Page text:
March 5, 2014

By Paul Gainford, Head of Commercial Services at RMT Accountants & Business Advisors Ltd

At 350 pages long, the newly-published Financial Reporting Standard (FRS 102) could hardly be described as a light read, but there’s plenty in it that’s going to have an impact on to the owners of small and medium-sized businesses in the North East.

Based on the International Financial Reporting Standard for SMEs, FRS 102 brings about a simplified reporting regime for entities that will fall under its scope as well as introducing more up-to-date and relevant accounting requirements than those set out in the UK’s existing Generally Accepted Accounting Practice (or UK GAAP, as it’s better known) rules.

The chair of the accounting council at the Financial Reporting Council, which is the body behind the creation of FRS 102, says that it “modernises and simplifies financial reporting for unlisted companies and subsidiaries of listed companies, as well as public benefit entities such as charities.”

The new rules become mandatory for accounting periods commencing on or after 1 January 2015, with early adoption permissible, and there are a lot of issues that the management teams of firms to which this standard will be applicable (and their accountants) must consider well before this date.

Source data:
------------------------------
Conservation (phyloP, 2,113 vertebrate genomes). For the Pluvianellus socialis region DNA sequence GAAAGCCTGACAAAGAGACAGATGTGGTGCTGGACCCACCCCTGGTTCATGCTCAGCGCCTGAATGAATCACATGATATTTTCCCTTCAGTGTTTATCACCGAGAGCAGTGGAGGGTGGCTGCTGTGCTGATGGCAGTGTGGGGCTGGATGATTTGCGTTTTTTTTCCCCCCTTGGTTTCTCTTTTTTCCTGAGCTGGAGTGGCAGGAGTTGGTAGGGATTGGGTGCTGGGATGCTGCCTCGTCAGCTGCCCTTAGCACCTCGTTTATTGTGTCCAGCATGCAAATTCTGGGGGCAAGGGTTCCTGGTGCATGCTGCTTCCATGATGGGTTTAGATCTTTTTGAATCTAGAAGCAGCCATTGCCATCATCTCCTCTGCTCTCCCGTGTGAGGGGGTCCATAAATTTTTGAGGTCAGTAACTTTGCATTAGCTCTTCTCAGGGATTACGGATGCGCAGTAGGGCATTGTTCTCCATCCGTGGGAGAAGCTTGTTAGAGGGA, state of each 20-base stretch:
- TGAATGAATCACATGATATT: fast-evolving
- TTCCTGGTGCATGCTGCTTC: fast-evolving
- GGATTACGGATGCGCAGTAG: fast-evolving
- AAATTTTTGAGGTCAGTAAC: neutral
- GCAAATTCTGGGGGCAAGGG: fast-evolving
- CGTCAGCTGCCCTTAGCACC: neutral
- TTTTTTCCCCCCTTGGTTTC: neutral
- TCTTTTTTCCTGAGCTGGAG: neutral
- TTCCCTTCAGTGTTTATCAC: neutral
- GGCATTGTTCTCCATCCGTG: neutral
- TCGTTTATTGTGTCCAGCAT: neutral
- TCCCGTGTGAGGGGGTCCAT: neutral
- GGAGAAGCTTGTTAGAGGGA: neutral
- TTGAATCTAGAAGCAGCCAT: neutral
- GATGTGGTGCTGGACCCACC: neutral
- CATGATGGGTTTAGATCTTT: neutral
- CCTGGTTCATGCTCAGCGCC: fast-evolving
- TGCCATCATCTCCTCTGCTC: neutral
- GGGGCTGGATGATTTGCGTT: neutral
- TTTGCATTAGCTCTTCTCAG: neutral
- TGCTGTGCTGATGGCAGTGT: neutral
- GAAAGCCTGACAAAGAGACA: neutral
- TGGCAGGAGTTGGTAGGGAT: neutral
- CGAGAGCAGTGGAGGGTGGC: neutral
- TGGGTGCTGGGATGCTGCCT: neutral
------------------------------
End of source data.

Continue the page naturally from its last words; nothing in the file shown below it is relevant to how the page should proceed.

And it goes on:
UK standard-setters have always foreseen an international-based accounting framework being adopted and have always tried to align UK GAAP to its international counterpart wherever possible, but there are some significant changes coming, and far too many to cover fully here.

Currently, for example, investment properties are required to be valued each year to open market value with movements being reflected in reserves. FRS102 requires revaluation each year to fair value (essentially the same as open market value), but with changes in value being taken to profit and loss.

Other changes affecting profits include the requirement to accrue for holiday pay and the amortisation of goodwill and other intangibles. FRS102 requires intangibles, including goodwill, to be amortised over their useful life, but also to be able to justify where the life is more than five years, which could lead to some large amounts of goodwill being written off.

The issues above are just some of the areas that FRS102 covers, all of which will have a day-to-day impact of how North East SMEs manage and report their finances.

Specifically, these changes could have implications on how staff bonuses out of profit are calculated and how credit ratings of an entity are measured, and they could also impact on loan covenants if based on profit or balance sheet measures.

As ever when any regulatory updates are scheduled to come into effect, adhering to the old Boy Scout motto is the best approach to take – be prepared, and plan properly for the practical implications on your company of the changes that are on their way.

Paul Gainford is Head of Commercial Services at RMT Accountants & Business Advisors Ltd


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